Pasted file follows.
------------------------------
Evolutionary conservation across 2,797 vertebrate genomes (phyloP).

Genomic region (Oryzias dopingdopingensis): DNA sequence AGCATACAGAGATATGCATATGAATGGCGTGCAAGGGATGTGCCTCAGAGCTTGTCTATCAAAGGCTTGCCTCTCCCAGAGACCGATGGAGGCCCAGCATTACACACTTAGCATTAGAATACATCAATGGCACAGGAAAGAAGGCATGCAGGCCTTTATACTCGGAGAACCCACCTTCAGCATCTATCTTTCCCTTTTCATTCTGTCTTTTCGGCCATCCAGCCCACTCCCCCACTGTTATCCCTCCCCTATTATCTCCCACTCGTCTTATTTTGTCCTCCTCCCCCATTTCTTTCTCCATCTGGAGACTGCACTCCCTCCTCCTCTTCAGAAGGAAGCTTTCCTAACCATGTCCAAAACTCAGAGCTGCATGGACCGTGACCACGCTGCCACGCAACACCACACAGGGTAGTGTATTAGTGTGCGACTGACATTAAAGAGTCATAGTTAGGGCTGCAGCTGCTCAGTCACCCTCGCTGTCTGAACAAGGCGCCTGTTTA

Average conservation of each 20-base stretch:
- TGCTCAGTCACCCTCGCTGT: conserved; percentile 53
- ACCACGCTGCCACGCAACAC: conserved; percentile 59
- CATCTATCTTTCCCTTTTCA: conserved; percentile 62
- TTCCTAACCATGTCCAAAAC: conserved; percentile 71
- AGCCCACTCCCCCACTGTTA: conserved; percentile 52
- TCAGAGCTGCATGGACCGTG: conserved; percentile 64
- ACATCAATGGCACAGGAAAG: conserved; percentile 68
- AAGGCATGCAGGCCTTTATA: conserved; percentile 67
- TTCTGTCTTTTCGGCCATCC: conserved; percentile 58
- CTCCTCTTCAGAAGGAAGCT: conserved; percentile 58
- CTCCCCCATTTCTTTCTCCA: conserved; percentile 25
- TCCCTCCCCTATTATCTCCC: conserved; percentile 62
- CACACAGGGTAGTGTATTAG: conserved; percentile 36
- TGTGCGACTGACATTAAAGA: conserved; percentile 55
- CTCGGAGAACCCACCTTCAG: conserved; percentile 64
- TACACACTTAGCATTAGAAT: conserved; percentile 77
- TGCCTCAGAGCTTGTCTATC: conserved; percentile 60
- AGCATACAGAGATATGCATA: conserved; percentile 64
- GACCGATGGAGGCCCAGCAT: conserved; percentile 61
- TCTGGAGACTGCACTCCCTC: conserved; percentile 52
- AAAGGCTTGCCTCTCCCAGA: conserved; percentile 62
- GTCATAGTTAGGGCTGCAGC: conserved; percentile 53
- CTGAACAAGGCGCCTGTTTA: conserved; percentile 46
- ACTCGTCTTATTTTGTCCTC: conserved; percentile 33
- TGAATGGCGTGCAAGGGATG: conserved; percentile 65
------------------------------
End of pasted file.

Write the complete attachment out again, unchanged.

Evolutionary conservation across 2,797 vertebrate genomes (phyloP).

Genomic region (Oryzias dopingdopingensis): DNA sequence AGCATACAGAGATATGCATATGAATGGCGTGCAAGGGATGTGCCTCAGAGCTTGTCTATCAAAGGCTTGCCTCTCCCAGAGACCGATGGAGGCCCAGCATTACACACTTAGCATTAGAATACATCAATGGCACAGGAAAGAAGGCATGCAGGCCTTTATACTCGGAGAACCCACCTTCAGCATCTATCTTTCCCTTTTCATTCTGTCTTTTCGGCCATCCAGCCCACTCCCCCACTGTTATCCCTCCCCTATTATCTCCCACTCGTCTTATTTTGTCCTCCTCCCCCATTTCTTTCTCCATCTGGAGACTGCACTCCCTCCTCCTCTTCAGAAGGAAGCTTTCCTAACCATGTCCAAAACTCAGAGCTGCATGGACCGTGACCACGCTGCCACGCAACACCACACAGGGTAGTGTATTAGTGTGCGACTGACATTAAAGAGTCATAGTTAGGGCTGCAGCTGCTCAGTCACCCTCGCTGTCTGAACAAGGCGCCTGTTTA

Average conservation of each 20-base stretch:
- TGCTCAGTCACCCTCGCTGT: conserved; percentile 53
- ACCACGCTGCCACGCAACAC: conserved; percentile 59
- CATCTATCTTTCCCTTTTCA: conserved; percentile 62
- TTCCTAACCATGTCCAAAAC: conserved; percentile 71
- AGCCCACTCCCCCACTGTTA: conserved; percentile 52
- TCAGAGCTGCATGGACCGTG: conserved; percentile 64
- ACATCAATGGCACAGGAAAG: conserved; percentile 68
- AAGGCATGCAGGCCTTTATA: conserved; percentile 67
- TTCTGTCTTTTCGGCCATCC: conserved; percentile 58
- CTCCTCTTCAGAAGGAAGCT: conserved; percentile 58
- CTCCCCCATTTCTTTCTCCA: conserved; percentile 25
- TCCCTCCCCTATTATCTCCC: conserved; percentile 62
- CACACAGGGTAGTGTATTAG: conserved; percentile 36
- TGTGCGACTGACATTAAAGA: conserved; percentile 55
- CTCGGAGAACCCACCTTCAG: conserved; percentile 64
- TACACACTTAGCATTAGAAT: conserved; percentile 77
- TGCCTCAGAGCTTGTCTATC: conserved; percentile 60
- AGCATACAGAGATATGCATA: conserved; percentile 64
- GACCGATGGAGGCCCAGCAT: conserved; percentile 61
- TCTGGAGACTGCACTCCCTC: conserved; percentile 52
- AAAGGCTTGCCTCTCCCAGA: conserved; percentile 62
- GTCATAGTTAGGGCTGCAGC: conserved; percentile 53
- CTGAACAAGGCGCCTGTTTA: conserved; percentile 46
- ACTCGTCTTATTTTGTCCTC: conserved; percentile 33
- TGAATGGCGTGCAAGGGATG: conserved; percentile 65